Scorched Earth 2000 is a Java Applet trying to reproduce the experience and gameplay of Scorched Earth, also allowing people to play from the across the Internet by logging in with an account. Because the applet can be downloaded and put up on just about any server, Scorched Earth 2000 is available on a number of mirror servers on websites across the internet. You may be asked to log in with a username, a password and (!) an e-mail address, which makes me a bit nervous… what is to be done with my e-mail address isn’t specified. Thankfully, you can also log in as a guest.

Scorched Earth 2000 Login Screen, Without a Start ButtonThe appearance and gameplay of Scorched Earth 2000 is most like that of the original Scorched Earth, simple and straightforward, as long as it works. Here you can see a screen capture of Scorched Earth 2000… without a button to start the game! My attempt timed out after 2 minutes. I tried again, and this time I got a more functional screen. At other times, and on other servers, javascript seems to have malfunctioned, making this a pretty unsteady software platform on which to play. When it works, though, it is fun.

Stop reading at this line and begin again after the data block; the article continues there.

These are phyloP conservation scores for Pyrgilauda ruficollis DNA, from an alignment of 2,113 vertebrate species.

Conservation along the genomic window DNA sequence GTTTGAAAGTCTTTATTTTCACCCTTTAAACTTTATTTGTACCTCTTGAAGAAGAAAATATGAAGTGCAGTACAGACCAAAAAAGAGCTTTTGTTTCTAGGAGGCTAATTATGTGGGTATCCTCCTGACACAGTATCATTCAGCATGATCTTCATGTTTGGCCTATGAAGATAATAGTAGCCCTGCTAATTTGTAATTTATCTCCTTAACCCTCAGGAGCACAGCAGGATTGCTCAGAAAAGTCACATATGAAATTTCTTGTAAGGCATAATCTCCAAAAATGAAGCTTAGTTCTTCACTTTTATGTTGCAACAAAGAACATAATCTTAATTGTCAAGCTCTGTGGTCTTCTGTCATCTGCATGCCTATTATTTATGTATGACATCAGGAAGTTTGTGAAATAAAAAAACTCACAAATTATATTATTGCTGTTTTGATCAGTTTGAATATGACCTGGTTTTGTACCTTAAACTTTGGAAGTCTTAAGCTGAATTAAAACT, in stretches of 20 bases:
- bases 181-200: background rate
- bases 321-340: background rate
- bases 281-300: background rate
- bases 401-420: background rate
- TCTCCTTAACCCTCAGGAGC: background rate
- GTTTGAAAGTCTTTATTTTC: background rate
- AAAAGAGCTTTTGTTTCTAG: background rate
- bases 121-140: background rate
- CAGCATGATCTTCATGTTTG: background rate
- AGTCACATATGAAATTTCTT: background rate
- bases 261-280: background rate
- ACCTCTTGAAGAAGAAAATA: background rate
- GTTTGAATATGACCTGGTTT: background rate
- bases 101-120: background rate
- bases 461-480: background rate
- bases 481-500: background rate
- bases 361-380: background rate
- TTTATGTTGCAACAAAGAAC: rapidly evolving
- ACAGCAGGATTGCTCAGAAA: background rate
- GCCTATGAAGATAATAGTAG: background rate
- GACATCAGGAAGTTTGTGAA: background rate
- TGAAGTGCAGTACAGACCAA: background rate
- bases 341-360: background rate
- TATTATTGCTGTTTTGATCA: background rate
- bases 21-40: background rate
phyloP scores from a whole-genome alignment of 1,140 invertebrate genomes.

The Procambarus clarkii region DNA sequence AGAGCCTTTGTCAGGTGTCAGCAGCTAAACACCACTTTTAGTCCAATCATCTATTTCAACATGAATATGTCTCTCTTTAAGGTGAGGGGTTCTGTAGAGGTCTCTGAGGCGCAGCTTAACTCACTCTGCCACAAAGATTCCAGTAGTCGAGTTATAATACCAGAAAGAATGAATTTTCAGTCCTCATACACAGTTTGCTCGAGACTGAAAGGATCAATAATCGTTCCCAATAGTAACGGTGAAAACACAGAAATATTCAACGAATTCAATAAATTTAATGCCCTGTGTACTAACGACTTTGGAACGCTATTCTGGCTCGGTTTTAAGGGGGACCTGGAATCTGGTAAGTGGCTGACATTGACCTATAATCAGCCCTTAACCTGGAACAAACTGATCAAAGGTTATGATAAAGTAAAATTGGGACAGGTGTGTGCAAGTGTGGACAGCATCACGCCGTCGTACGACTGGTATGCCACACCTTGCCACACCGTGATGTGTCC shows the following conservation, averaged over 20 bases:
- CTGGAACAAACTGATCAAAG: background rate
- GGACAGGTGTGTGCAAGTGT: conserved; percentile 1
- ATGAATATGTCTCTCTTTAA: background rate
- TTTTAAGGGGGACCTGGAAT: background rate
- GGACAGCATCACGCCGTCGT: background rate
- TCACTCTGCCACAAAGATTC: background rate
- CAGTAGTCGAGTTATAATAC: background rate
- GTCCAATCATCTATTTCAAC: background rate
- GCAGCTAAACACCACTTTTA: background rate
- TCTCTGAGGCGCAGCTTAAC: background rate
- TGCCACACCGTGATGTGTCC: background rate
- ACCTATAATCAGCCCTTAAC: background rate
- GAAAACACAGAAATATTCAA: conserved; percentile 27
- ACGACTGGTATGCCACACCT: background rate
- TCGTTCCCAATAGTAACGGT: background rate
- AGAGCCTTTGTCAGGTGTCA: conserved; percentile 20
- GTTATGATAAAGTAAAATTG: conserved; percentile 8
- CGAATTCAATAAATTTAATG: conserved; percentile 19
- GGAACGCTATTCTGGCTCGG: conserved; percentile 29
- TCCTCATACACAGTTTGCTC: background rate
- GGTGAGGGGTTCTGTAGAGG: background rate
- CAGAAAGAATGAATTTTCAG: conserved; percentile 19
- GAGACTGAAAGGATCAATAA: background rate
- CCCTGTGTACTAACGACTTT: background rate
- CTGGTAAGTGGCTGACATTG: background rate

Atomic Tanks screen capture... an update of Scorched EarthAnother game which I think best carries on the spirit of Scorched Earth is the differently-titled Atomic Tanks. Free, just like these other games, Atomic Tanks permits single, computer, and multi-user play, lets you select from a wide variety of straight-forward or kooky weapons, allows play over multiple rounds for the accumulation of reward money, and even kicks in silly statements made by computer-controlled tanks as they chortle in victory or curse in defeat (“Je ne suis pas un poisson!”). Unfortunately, documentation of the various weapons and their advantages in battle is skimpy, so you’ll have to learn by doing, but fortunately the doing is fun. Best of all, the software seems to work every time. The most confusing part of game play is selecting players (hint: when a player is surrounded by a white oval, it’s selected), but play moves quickly and coherently from that point. Atomic Tanks gets my recommendation for its combination of function and harmless fake-violent projectile-hurling fun.